Mamma Roma is one of the least well known of Pier Paolo Pasolini's films yet it is one of his best. Part of the reason it is unknown is because the film - made in 1962 - was not release in the United States until more than 30 years after it was made.
Anna Magnani - in one of her best roles – plays Momma Roma a prostitute who tries to go straight. In the beginning of the film she attends the wedding of her ex-husband who is also a pimp. She celebrates with gusto because she is free of her obligations to him. Plus, life is looking good since she now has a job as a fruit vendor and she has just gained custody of her son Ettore – who doesn't know that she has a history of turning tricks.
Ettore (Etore Garofolo) is a teenager who hangs out with some of the other boys in the area. None of them have jobs and their idea of a good time is to rob the local hospital and sell the goods for a small profit. But Mamma has high hopes for her son, which she tries to manipulate and influence in her own unique way. Unfortunately, her rank in society is not high enough to do him much good and the boy suffers because of it.
The film is very much in the Italian neo-realist vain in that it deals with working class people in rundown areas of Italy who struggle to make ends meet. But it has Pasolini's own brand of Marxist Catholicism lurking in the shadows.
What's notable – other than the fine performances – is the direction by Pasolini. If you have only seen his later films such as The Decameron, The Canterbury Tales or Salo it's easy to believe that he directed controversial and sometimes poorly made B-grade pictures. But Mamma Roma is very well directed, beautifully shot (look for a few remarkable long single takes] and edited. It deserves to be part of the film canon and now that it is out on Criterion Collection it will certainly get the respect it deserves.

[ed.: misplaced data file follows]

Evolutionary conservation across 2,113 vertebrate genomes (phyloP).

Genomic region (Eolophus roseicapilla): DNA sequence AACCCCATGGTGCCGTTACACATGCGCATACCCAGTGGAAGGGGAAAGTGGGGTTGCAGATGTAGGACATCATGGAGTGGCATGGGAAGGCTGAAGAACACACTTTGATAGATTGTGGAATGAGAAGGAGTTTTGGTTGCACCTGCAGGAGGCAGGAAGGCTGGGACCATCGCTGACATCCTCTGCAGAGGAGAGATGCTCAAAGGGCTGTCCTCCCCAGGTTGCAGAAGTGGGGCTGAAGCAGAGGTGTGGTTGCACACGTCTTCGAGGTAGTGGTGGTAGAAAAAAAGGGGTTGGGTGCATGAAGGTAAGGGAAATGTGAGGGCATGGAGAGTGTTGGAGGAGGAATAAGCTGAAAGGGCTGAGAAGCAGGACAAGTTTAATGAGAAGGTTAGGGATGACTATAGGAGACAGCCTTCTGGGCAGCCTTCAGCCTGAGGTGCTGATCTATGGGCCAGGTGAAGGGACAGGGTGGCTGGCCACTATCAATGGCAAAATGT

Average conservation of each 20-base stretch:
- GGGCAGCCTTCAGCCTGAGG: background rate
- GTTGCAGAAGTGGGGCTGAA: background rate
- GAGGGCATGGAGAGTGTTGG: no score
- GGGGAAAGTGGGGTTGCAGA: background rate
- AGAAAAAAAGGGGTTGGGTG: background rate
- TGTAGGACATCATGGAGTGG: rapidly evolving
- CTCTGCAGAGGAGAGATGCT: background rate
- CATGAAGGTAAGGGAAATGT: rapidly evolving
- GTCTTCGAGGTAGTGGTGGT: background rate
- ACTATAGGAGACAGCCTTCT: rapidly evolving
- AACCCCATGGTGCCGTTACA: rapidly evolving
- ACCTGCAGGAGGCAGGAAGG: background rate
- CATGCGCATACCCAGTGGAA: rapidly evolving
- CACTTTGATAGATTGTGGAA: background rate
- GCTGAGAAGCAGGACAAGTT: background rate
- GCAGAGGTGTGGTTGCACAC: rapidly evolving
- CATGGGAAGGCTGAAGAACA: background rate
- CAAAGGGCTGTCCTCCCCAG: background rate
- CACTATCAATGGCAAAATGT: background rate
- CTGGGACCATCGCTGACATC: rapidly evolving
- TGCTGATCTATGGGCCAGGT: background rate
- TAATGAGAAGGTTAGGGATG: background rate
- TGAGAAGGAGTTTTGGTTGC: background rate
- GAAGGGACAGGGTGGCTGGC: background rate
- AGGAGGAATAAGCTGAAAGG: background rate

The DVD is presented in an aspect ratio of 1.85:1 and looks very good. The black and white has good contrast with many gray tones. There are some scratches and blotches but not enough to affect the overall quality of the film's look.
The audio is in Dolby Digital 1.0 and sounds okay. As in many Italian films from the period the voices are dubbed. But it is not blatantly noticeable.
Criterion presents the movie on two discs. The first disc is the movie, the trailer and some movie posters. The second disc has all the goodies. First up are three interviews featuring Bernardo Bertolucci, Tonino Delli Colli who shot many of Pasolini's films and Enzo Siciliano, author of a biography titled 'Pasolini'. Then comes a very good - and poetic - documentary titled Pier Paolo Pasolini which lasts for about an hour.
Last is a 35-minute short film titled La Ricotta in which Orson Welles plays a bemused director who is directing 'The Passion of Jesus'. This film was considered controversial in its day and it is easy to see why. The story is about a poor day laborer who plays the thief who was crucified along with Christ. Pasolini seems to ask; 'Hey, what about the thief - wasn't he also crucified?' Pasolini makes a pretty profound (and darkly humorous) statement about the mistreatment of the poor man. It's an interesting film [albeit a pretty rough looking one] that feels a bit like a Fellini picture made by a Marxist.
Mamma Roma finally gets the treatment it deserves. The film is one of the best and unappreciated by controversial filmmaker Pier Paolo Pasolini. The DVD has fine extras and is highly recommended. If you have never seen a Pasolini film this is the place to start.